Maine is the most-forested state in the nation, with forests covering almost 90 percent of the state’s land area. But some major components of those forests are being threatened by pests, a fact made abundantly clear at the Grow Maine Green Expo last month in Augusta.

The most immediate threat is the emerald ash borer beetle, which was found in Madawaska and neighboring towns in May and in the York County towns of Acton and Lebanon in September.

State Horticulturist Gary Fish outlined for arborists and landscapers at the Expo the draft proposals for quarantines aimed at slowing down the spread of the pest.

The emerald ash borer attacks all three types of ash trees that grow in Maine, Fish said – green, white and brown or black ash – and it kills 99 percent of the trees it attacks.

“The brown ash, which is most important to native Americans, is the least resistant,” he said. Black/brown ash has been used for many generations in the traditional baskets and other products made by Maine tribal members.

The areas to be quarantined under the draft proposal are all of York County and an area from the western boundaries of Fort Kent, Wallagrass and Eagle Lake eastward to the Canadian border. Nursery stock, firewood made from hardwood trees and green lumber would not be able to leave the quarantined areas unless the wood is certified as free of pests.


The quarantine won’t stop the spread of emerald ash borer, but it should slow it down. The natural spread of the beetle is 2 miles a year, Fish said, although it can fly as much as 10 miles to locate a plentiful supply of ash trees. The quarantine is designed to prevent big jumps, such when someone inadvertently drives wood containing the emerald ash borer from a home in the infested area to a cottage along the coast or a ski camp.

Fish said people who want to protect their ash trees should start preventive treatments when the borer is discovered 10 miles away. Such measures involve injecting the trees or treating the surrounding ground with pesticide, usually systemic.

More than the forests are feeling the effects of the pest, Fish said. When Dutch elm disease decimated the elms that line many streets decades ago, many municipalities replaced them with ash trees. So many municipal street trees could be lost, as well.

Larval browntails eat through an oak leaf.

The quarantine for hemlock woolly adelgid also may be expanded, although the tiny beetle is remaining mostly along the coast – except for a jump to Frye Island, located in Sebago Lake. Fish said the release of predators could slow down the spread of the adelgid. Unfortunately, the arrival of another hemlock pest – hemlock elongate scale – in ornamental trees along the coast spells more trouble for hemlocks.

“Hemlocks can survive quite a while with one of the pests,” Fish said, “but not both.”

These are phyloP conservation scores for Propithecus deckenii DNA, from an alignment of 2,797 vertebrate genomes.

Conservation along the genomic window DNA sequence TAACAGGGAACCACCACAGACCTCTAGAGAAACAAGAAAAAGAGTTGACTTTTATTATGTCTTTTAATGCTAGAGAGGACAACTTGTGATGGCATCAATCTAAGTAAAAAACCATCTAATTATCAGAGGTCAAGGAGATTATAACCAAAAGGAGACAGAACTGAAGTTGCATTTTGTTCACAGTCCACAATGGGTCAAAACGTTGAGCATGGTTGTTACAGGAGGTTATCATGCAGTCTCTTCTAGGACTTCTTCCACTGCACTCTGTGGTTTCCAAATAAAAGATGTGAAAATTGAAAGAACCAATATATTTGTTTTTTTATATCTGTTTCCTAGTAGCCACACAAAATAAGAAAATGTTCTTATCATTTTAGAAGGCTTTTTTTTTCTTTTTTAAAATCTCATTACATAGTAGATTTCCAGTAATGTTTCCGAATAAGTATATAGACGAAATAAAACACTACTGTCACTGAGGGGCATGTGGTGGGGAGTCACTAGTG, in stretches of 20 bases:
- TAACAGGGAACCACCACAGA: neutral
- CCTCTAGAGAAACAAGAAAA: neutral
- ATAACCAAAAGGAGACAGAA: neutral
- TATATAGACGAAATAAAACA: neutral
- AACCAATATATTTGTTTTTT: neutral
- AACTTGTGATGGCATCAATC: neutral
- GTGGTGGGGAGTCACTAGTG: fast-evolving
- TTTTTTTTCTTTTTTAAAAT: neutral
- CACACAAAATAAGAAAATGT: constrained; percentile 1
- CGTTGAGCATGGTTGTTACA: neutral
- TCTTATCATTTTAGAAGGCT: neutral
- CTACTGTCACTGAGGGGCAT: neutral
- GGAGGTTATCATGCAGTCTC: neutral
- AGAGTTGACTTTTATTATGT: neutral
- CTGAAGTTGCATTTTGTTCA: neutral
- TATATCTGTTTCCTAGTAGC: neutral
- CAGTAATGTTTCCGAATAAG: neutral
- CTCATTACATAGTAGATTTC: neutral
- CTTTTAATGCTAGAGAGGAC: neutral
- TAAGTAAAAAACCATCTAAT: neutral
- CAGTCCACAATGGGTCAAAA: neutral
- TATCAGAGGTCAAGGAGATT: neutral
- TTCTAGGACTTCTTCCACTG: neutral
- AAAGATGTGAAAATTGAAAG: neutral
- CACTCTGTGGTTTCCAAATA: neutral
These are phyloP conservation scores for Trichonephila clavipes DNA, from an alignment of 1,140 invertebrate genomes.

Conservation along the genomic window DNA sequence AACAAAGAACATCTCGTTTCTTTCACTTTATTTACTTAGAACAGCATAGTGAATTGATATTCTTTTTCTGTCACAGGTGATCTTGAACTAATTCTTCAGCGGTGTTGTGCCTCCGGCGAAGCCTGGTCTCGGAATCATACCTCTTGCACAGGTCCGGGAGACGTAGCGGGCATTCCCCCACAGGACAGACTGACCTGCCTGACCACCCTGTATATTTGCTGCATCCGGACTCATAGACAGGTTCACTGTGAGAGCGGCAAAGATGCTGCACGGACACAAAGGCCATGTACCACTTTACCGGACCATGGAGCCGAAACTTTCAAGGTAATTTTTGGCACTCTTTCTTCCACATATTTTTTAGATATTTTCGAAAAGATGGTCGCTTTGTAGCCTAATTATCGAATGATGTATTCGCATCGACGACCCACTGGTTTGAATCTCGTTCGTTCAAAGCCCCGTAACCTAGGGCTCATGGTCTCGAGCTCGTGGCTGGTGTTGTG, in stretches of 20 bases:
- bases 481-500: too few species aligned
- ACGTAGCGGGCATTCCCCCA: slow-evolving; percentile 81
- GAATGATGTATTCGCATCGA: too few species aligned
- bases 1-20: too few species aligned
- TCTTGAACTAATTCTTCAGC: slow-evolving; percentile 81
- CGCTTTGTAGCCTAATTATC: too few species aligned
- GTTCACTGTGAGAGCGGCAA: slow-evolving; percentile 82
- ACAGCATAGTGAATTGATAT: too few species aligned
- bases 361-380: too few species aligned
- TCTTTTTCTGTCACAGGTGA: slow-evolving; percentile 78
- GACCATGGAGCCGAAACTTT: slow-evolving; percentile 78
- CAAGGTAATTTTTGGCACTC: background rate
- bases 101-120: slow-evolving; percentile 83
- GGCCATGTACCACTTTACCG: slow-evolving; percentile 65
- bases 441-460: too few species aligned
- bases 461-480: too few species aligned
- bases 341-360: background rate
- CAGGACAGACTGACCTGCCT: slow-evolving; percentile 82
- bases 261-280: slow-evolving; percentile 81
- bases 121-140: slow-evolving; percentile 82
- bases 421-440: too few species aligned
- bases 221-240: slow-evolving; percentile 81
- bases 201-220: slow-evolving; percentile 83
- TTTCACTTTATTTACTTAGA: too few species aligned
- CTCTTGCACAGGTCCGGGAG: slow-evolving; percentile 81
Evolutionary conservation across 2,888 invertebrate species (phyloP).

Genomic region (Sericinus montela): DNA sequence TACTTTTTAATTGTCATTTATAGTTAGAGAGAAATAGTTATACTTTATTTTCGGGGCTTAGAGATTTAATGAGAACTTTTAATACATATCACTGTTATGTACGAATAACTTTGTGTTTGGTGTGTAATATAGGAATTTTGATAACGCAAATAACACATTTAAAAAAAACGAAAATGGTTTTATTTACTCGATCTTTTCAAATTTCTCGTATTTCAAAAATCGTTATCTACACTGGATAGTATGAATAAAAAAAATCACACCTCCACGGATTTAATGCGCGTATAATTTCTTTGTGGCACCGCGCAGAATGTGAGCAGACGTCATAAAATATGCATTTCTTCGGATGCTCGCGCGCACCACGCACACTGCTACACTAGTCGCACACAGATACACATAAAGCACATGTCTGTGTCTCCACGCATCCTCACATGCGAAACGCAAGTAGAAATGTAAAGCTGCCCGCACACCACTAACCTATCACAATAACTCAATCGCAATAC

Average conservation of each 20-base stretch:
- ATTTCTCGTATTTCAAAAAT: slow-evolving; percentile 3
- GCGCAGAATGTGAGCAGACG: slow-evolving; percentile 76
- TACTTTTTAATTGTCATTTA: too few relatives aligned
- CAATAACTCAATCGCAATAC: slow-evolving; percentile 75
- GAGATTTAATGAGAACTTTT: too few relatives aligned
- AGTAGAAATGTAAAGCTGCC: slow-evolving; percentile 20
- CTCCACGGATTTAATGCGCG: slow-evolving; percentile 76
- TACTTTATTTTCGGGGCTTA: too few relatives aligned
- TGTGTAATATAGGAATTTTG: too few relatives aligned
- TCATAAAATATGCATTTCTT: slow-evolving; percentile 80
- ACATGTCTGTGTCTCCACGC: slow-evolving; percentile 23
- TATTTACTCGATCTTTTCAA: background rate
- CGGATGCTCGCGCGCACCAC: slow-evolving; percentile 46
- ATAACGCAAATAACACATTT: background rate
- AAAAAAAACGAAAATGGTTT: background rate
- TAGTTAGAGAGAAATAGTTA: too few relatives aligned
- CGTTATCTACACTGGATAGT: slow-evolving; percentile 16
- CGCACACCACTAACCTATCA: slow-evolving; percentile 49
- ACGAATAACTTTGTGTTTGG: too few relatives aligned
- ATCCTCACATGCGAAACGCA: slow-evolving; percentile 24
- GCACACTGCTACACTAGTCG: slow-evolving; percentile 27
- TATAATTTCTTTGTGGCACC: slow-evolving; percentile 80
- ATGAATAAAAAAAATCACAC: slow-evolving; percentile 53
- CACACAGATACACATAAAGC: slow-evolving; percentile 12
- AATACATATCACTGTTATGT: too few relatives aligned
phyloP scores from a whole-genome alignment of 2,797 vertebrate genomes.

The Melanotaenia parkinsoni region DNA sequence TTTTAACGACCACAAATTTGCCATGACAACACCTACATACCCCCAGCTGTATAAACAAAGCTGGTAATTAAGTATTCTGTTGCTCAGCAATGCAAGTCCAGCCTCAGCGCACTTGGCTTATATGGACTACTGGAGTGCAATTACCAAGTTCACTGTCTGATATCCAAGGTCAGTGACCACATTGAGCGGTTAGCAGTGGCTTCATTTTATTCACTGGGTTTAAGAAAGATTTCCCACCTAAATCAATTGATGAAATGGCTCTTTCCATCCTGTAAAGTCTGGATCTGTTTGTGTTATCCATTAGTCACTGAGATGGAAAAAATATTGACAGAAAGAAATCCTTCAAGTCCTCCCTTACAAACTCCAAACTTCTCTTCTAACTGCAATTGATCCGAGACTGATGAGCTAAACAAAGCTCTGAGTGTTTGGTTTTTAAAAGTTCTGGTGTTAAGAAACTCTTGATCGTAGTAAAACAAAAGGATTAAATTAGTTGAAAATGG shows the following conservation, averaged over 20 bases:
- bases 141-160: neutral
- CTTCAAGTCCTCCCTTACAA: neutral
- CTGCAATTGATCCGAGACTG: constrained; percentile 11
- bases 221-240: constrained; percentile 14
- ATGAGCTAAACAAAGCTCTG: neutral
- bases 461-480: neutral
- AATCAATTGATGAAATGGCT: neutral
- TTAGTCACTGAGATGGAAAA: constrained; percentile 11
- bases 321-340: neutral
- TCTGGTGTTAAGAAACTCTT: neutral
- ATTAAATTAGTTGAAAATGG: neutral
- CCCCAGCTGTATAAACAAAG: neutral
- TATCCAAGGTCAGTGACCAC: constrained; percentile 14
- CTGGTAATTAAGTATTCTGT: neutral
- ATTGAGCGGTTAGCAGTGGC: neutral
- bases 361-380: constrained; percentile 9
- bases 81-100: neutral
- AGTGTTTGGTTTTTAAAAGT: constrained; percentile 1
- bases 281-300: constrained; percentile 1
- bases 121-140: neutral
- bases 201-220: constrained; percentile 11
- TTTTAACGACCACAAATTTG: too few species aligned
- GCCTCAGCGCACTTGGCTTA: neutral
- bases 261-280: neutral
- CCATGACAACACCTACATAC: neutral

Oaks are also being threatened. Aaron Bergdahl, a forest pathologist with the Maine Forest Service, said oak wilt has not yet reached Maine, but it is in New York and moving this way.


The disease – which he said is similar to Dutch Elm Disease in that it is spread by an insect that transports a fungus – was discovered in Wisconsin way back in 1944. The jump to New York, however, was recent.

Red oaks, pin oaks and black oaks are highly susceptible to oak wilt, and when the disease gets into their vascular system the trees can die quickly – in about a month. White oaks are more resistant, in that they take longer to die.

A tree infested with the emerald ash borer.

Bergdahl said that if an oak drops its leaves in large numbers in June or July, the cause is most likely oak wilt. Oak wilt gets into the trees through cuts or wounds, so the best prevention is to avoid pruning during the growing season and to remove infected trees. The trees can also be injected with a fungicide to protect them, he said, a job best done by a professional.

The winter moth and browntail moth continue their presence along the coast, and have killed off trees in several areas. Thomas Schmeelk, an entomologist with the Maine Forest Service, reported that the winter moth has not been as bad for the past couple of years, possibly because a parasitic fly has been released that is killing some of the moths.

The winter moth attacks all hardwoods, not just oak, but oak is among its favorite targets. Spraying trees with dormant oil in late March or early April can keep the moths under control by smothering the eggs, but will not eliminate them. I’ve been doing that, but not as effectively as I could have, as I have sprayed only our high bush blueberries, which I am most concerned about protecting. This year, I plan to spray the trunks of nearby trees, as well, to kill any eggs there.

Browntail moth, which has existed in Maine since 1904, is cyclical, with populations increasing and then collapsing. Populations have been increasing since 2015, Schmeelk said.


The most effective way to control the browntail moths is to remove any webs you can reach (wear gloves) and either burn the webs or put them in soapy water. Do such work between now and late April. Spraying works through the end of May, but is most effective if the entire neighborhood participates.

Since these reports, much of the northern United States has been hit with frigid temperatures which could, temporarily, set back pests. Hemlock woolly adelgid is particularly susceptible to cold, which is part of the reason it has yet to travel beyond Maine’s coastal areas. The emerald ash borer is designed to withstand cold – but still could be slowed, some. But the cold won’t eliminate any of the pests – and as the climate change ensures that the world is getting ever warmer, they will rebound continue to devastate Maine’s trees.

Tom Atwell is a freelance writer gardening in Cape Elizabeth. He can be contacted at:

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